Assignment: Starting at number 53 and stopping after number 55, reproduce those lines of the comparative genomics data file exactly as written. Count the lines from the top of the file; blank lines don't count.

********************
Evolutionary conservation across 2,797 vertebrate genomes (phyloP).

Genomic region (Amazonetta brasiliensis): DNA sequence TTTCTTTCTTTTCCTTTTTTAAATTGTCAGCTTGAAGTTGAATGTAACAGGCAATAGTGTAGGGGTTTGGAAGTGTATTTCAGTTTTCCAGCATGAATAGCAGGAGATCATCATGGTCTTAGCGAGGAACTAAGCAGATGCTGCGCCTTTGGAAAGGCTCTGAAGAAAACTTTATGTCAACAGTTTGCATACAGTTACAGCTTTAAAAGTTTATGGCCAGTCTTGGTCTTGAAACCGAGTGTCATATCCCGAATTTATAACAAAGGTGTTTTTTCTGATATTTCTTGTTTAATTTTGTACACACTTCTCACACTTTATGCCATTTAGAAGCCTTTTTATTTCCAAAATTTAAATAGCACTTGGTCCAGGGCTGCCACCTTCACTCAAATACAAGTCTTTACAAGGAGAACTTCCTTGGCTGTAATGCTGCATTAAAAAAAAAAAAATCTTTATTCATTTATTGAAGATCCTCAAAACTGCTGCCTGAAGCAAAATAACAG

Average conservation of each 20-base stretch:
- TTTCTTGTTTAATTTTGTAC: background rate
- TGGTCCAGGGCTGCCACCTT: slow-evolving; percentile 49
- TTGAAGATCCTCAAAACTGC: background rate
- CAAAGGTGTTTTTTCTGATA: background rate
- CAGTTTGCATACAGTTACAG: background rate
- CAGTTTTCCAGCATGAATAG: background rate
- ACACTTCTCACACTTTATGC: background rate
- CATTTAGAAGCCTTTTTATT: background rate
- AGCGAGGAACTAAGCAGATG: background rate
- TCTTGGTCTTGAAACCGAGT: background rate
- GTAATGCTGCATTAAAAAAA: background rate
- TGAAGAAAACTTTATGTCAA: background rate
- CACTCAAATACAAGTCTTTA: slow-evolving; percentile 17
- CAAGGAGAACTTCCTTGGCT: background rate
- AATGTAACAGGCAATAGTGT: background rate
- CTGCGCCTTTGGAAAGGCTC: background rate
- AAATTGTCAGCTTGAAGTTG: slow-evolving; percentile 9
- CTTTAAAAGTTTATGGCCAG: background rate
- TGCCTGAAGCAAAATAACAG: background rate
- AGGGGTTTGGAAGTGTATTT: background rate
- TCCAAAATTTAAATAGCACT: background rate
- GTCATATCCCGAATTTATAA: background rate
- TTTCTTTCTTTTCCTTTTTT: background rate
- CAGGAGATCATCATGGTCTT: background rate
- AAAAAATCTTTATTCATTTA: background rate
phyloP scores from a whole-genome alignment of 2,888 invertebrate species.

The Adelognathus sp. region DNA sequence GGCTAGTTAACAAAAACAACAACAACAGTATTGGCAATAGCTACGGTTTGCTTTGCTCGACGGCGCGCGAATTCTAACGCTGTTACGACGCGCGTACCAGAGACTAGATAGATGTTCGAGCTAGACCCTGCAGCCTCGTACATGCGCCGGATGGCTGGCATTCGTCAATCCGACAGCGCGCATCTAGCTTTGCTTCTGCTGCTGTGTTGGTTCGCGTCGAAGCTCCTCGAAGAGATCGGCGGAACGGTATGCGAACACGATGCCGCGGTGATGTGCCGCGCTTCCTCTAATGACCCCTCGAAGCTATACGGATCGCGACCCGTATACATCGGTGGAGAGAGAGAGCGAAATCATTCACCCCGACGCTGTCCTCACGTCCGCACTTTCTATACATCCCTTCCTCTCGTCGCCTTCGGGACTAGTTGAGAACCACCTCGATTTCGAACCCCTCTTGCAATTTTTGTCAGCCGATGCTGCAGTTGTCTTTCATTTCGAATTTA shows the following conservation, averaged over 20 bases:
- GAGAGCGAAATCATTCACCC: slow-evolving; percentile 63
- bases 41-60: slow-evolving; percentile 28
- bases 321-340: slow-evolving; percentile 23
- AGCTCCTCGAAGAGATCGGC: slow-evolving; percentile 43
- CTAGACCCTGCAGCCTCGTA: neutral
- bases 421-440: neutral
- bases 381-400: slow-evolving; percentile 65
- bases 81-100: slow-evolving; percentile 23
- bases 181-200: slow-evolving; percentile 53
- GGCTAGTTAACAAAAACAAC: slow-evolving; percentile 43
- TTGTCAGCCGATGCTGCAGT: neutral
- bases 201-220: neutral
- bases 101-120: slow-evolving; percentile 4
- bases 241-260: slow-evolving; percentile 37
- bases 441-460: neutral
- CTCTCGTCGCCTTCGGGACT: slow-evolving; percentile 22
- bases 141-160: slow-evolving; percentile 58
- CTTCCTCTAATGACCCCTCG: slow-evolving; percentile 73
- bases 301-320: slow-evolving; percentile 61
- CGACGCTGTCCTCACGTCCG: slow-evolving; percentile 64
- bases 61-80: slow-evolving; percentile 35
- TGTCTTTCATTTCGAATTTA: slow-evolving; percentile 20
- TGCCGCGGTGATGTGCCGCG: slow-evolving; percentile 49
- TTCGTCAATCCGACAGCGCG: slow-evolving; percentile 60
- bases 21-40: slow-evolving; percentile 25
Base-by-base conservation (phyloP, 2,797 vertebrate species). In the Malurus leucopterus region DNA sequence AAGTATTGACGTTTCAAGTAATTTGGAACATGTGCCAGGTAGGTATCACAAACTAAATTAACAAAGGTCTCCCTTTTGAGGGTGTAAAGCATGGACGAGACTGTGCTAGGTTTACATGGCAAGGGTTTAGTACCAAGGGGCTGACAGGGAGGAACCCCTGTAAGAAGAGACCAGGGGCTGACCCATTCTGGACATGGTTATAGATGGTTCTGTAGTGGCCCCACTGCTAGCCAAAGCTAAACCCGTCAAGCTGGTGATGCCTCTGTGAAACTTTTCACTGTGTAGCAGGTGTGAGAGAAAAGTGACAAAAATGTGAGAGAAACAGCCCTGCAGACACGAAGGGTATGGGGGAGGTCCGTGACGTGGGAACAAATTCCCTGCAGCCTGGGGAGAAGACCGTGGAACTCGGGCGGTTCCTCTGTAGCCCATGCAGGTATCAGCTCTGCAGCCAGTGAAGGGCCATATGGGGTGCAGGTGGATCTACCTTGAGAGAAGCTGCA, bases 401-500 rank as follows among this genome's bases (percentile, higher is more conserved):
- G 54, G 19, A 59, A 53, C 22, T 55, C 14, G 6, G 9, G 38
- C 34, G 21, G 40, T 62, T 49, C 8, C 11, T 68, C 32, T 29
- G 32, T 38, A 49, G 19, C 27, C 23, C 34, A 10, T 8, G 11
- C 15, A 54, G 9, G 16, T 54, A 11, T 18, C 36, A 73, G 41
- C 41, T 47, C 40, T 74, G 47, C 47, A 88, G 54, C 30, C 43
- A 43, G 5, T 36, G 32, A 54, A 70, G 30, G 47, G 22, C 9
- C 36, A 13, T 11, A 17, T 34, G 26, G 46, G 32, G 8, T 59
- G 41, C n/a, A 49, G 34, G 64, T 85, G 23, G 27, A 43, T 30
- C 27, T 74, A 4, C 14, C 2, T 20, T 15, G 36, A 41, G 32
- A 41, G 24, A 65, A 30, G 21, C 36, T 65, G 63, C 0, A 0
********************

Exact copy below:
- TGCCGCGGTGATGTGCCGCG: slow-evolving; percentile 49
- TTCGTCAATCCGACAGCGCG: slow-evolving; percentile 60
- bases 21-40: slow-evolving; percentile 25